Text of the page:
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Old 09-20-2019, 12:48 AM   #59
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It's past time that I stopped picking on the author and take up what I think could be considered the book's more interesting aspect...

How important is it that these ways of life are preserved, and to what extent, and in what form?

The Wikipedia article about the Lake District Economy says "Sheep farming remains important both for the economy of the region and for preserving the landscape which visitors want to see." Rebanks made a similar observation about the sheep playing an important part of maintaining the landscape. But that's the sheep, not the shepherds or the farming lifestyle.

And Wikipedia about the Herdwick sheep says "Herdwicks survive largely due to farming subsidies and the aid of the British National Trust for Places of Historic Interest or Natural Beauty."

So it's costing money to keep this system going. Rebanks himself gave us this quote from Beatrix Potter:
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I respectfully maintain that work, business and the undisturbed customary use of centuries should be set before idle amusement.
Mrs Heelis (Beatrix Potter) in a letter to The Times,January 1912, objecting to an aeroplane factory on the shores of Windermere
Rebanks gave us this for the words "undisturbed customary use", but we might equally well highlight "work, business" and "before idle amusement". If we end up supporting this culture only to enable the idle amusement of the tourists then we have to consider such business details as return on investment, and the possibility some better business model may be proposed in the future. After all, how many, no longer economic, traditional lifestyles are we supposed to keep going?

The way things are headed, it is possible to envisage the Lake District being turned into something like this Pioneer Settlement (in Swan Hill, Victoria, Australia), where there are "attractions" and "rides and cruises" staffed by actors in fancy dress. Okay, those like the blacksmith must know something of the work, but their livelihood depends on their tourist value, their decorative skills not their practical skills. So I can imagine a future in which the shepherds exist not to earn a living as shepherds, but to earn a living as tourist attractions and as maintenance personnel for the fells.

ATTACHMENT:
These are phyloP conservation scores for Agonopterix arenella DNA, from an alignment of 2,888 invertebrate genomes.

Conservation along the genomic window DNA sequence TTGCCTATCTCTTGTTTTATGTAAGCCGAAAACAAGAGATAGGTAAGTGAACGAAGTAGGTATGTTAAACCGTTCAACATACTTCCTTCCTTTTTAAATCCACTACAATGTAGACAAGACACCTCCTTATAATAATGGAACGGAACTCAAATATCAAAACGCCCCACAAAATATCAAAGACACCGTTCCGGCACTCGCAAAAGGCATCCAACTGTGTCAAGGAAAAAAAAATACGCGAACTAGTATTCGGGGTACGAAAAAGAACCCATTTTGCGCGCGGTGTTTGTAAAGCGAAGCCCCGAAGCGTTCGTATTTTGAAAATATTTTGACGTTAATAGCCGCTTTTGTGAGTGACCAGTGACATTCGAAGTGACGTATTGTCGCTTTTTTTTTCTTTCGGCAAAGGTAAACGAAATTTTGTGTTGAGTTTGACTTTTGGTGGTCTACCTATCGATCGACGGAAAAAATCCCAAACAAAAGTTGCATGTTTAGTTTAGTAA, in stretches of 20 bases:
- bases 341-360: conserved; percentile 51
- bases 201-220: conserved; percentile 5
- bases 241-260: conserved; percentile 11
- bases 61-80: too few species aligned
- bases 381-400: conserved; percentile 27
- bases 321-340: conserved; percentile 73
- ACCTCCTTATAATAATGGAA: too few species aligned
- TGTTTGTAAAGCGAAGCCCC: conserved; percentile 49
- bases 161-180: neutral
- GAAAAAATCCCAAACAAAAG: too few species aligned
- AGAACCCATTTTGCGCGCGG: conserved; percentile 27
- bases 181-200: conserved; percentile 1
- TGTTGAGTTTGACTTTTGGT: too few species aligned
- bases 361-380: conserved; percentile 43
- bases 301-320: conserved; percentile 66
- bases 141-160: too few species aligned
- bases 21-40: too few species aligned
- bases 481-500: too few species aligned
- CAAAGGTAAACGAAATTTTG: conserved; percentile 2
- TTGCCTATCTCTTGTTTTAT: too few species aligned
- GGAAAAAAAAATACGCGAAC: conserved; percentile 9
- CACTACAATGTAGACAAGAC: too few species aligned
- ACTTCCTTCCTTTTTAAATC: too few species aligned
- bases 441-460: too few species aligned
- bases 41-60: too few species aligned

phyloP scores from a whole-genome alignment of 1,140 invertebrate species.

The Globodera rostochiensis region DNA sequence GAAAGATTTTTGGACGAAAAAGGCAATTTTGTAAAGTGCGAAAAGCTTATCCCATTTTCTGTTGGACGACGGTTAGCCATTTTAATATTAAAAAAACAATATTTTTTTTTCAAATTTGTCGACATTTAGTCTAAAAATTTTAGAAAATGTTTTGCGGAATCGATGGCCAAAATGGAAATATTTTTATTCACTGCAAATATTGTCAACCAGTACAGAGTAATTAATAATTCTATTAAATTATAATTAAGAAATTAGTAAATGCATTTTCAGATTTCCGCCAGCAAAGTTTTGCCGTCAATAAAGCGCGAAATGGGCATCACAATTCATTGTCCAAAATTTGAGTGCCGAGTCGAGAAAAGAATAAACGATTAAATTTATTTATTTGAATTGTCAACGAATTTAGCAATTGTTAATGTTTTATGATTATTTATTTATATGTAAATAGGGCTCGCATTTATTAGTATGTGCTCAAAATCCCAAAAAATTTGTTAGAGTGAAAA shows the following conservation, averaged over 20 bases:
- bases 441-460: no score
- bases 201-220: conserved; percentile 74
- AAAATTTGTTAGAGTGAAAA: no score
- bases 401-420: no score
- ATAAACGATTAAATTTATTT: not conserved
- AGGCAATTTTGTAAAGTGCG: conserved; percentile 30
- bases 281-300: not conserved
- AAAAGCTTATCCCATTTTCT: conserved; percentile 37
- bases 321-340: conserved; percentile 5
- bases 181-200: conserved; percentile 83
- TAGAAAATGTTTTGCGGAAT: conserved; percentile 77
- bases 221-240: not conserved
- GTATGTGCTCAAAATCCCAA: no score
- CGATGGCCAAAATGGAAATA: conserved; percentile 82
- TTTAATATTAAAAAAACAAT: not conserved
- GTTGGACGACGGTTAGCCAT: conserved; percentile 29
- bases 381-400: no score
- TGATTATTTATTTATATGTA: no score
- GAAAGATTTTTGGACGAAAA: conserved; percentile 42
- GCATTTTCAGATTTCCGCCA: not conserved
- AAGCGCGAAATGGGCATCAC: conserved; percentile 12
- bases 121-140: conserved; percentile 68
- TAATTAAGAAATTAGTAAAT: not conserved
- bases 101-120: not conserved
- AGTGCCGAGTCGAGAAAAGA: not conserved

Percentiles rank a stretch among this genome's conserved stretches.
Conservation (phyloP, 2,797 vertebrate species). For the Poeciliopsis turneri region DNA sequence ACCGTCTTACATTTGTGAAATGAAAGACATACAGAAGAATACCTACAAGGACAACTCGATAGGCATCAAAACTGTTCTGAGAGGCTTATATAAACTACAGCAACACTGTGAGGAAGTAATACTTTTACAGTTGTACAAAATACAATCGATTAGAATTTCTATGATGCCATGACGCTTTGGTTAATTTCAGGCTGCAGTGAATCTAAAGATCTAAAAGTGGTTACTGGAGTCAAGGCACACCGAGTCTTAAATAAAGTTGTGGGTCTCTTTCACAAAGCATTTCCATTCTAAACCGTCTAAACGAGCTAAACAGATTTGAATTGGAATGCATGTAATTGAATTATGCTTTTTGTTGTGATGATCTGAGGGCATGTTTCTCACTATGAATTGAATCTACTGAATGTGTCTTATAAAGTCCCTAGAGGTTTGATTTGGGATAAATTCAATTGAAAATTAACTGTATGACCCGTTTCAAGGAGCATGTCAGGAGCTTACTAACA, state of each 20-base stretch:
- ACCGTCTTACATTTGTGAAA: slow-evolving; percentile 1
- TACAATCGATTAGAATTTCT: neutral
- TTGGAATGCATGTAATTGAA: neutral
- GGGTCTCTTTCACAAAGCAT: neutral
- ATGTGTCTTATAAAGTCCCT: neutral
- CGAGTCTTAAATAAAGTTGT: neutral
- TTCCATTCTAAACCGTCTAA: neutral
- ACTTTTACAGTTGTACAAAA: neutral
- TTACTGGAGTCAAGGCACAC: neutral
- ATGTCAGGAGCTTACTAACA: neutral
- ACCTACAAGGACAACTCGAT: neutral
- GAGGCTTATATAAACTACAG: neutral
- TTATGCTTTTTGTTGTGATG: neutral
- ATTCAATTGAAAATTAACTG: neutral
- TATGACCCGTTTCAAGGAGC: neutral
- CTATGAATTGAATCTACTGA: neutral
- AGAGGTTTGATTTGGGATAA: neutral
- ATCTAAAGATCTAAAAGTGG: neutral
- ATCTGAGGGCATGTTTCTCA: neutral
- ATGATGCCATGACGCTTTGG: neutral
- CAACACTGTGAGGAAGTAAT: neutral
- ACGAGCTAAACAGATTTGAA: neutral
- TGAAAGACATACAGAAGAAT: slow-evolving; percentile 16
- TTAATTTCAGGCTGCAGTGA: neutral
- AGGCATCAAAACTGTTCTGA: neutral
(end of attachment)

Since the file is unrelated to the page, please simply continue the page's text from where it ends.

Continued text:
Not saying I like it, but I could see it happening ... perhaps even in the next generation.

Think of the economies of scale and the possible advantages to the sheep where a large company runs things and keeps trained veterinarians on hand for professional health care. And machines like those they have in vineyards to pick grapes, but these put the rock walls back together (maybe a bit of invisible glue or mortar here and there because they will last longer and the tourists won't notice). And so on.
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Old 09-20-2019, 07:53 AM   #60
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Do you know, I had a lot of fellow-feeling with Rebanks over that quote, gmw. I rather suspect that he summed up the "silver spoon" brigade pretty accurately. Everything handed to them on a plate, and no struggle or failure as they swanned through their privileged lives, sent to a public school (in the UK sense) with no expense spared, and the way made smooth for them to get into Oxford. Supported all the way by mummy and daddy, without any need to get any work to keep themselves.

Thanks for the various links you gave above. I shall certainly have a look at them. On the matter of subsidising various industries, we used to have a textile industry, car manufacturing industry and all sorts of other forms of work in Australia, which were subsidised in order to keep them going. Not a lot of it still going now.

I think there is an argument for subsidising industries, not just as stage-dressing or as a theme park, but because it gives decent honest work to people who would otherwise not have it. And that of course is very true of the UK, which now has had several generations of people in the north who have no work.